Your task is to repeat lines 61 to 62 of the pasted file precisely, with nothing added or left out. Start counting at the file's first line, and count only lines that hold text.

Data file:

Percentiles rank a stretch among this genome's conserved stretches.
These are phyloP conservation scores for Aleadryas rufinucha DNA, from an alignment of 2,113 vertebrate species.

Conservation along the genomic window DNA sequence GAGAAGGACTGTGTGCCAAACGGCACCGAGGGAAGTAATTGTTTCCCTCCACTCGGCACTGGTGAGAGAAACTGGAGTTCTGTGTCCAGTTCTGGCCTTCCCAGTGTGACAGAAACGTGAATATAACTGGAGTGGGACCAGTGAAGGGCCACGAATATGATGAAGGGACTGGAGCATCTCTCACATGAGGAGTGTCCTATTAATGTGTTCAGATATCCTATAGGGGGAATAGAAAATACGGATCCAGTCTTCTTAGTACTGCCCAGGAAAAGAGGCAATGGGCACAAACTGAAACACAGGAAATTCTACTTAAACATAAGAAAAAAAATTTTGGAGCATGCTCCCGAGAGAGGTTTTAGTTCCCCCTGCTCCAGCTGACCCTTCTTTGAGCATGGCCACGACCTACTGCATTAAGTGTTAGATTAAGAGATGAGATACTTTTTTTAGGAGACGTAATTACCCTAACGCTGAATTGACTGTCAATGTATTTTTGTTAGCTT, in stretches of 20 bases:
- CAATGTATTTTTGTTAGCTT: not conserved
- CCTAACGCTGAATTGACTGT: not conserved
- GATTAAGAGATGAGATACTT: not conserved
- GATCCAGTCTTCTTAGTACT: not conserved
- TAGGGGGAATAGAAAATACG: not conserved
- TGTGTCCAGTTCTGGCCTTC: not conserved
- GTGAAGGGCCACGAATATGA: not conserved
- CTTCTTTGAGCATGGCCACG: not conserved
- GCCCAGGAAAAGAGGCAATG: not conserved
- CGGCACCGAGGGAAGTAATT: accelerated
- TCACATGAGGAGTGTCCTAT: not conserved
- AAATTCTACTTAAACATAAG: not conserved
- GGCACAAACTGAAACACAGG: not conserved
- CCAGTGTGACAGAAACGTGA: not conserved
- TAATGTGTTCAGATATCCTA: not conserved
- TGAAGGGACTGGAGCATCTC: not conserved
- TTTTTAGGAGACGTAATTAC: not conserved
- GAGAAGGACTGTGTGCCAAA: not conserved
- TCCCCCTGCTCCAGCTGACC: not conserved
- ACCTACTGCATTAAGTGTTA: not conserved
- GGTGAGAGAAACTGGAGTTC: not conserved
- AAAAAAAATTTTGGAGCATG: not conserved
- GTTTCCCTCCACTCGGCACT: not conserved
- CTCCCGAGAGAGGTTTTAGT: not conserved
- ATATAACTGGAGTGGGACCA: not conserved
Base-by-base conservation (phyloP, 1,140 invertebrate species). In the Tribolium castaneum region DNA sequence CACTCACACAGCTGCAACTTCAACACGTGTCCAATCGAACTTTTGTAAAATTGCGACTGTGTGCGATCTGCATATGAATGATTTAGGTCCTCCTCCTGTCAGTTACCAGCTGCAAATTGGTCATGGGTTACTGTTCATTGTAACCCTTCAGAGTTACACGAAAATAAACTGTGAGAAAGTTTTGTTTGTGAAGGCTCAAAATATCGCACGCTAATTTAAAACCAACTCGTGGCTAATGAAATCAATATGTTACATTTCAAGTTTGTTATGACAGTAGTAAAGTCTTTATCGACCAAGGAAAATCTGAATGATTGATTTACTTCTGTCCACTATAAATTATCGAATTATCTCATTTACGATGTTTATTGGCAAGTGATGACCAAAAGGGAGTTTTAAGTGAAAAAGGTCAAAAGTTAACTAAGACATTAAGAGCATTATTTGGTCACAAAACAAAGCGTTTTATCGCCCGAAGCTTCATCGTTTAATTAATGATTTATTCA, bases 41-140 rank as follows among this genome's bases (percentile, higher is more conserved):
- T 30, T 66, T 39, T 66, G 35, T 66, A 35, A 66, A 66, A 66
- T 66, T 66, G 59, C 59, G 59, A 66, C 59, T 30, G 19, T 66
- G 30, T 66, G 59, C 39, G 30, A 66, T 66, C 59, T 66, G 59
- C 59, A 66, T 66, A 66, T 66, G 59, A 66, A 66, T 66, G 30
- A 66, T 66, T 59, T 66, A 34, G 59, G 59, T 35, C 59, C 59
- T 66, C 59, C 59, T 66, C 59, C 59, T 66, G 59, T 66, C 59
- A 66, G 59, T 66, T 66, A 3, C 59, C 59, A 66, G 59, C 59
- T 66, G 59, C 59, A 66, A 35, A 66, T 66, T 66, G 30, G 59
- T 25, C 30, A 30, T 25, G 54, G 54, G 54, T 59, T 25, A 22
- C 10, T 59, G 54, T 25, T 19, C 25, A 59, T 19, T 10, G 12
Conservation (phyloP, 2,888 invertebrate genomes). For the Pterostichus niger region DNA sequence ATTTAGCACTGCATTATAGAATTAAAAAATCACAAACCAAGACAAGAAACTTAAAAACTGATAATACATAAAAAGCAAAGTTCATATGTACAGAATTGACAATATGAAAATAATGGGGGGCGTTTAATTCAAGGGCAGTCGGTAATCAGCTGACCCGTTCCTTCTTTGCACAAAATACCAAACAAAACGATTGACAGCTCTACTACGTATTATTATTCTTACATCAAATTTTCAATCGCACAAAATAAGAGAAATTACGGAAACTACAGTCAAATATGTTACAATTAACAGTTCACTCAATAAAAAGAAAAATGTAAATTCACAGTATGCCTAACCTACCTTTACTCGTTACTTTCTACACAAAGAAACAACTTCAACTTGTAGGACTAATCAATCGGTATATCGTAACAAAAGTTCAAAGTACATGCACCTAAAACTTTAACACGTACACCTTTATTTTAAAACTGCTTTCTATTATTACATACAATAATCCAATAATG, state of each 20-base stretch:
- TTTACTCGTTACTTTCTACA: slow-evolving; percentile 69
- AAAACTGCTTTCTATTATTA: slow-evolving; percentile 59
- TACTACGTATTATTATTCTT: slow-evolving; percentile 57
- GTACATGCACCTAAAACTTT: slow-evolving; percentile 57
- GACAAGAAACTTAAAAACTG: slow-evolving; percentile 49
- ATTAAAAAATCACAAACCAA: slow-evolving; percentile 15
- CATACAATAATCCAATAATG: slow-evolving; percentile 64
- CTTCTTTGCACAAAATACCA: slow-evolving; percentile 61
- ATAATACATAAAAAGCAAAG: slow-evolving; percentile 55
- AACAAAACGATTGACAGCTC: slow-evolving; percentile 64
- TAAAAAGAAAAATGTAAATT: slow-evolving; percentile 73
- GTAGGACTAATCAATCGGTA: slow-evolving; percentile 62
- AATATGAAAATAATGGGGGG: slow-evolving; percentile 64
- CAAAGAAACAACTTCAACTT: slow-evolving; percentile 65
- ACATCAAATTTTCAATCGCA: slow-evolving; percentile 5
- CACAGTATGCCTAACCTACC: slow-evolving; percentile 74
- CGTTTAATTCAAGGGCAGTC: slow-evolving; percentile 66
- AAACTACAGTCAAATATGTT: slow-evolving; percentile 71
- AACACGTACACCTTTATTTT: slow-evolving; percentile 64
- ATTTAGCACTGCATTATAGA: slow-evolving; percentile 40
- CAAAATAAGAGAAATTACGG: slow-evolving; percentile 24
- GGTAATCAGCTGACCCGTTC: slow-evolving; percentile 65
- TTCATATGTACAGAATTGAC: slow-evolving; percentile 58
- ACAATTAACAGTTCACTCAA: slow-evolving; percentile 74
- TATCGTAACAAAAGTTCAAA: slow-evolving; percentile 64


- CAAAATAAGAGAAATTACGG: slow-evolving; percentile 24
- GGTAATCAGCTGACCCGTTC: slow-evolving; percentile 65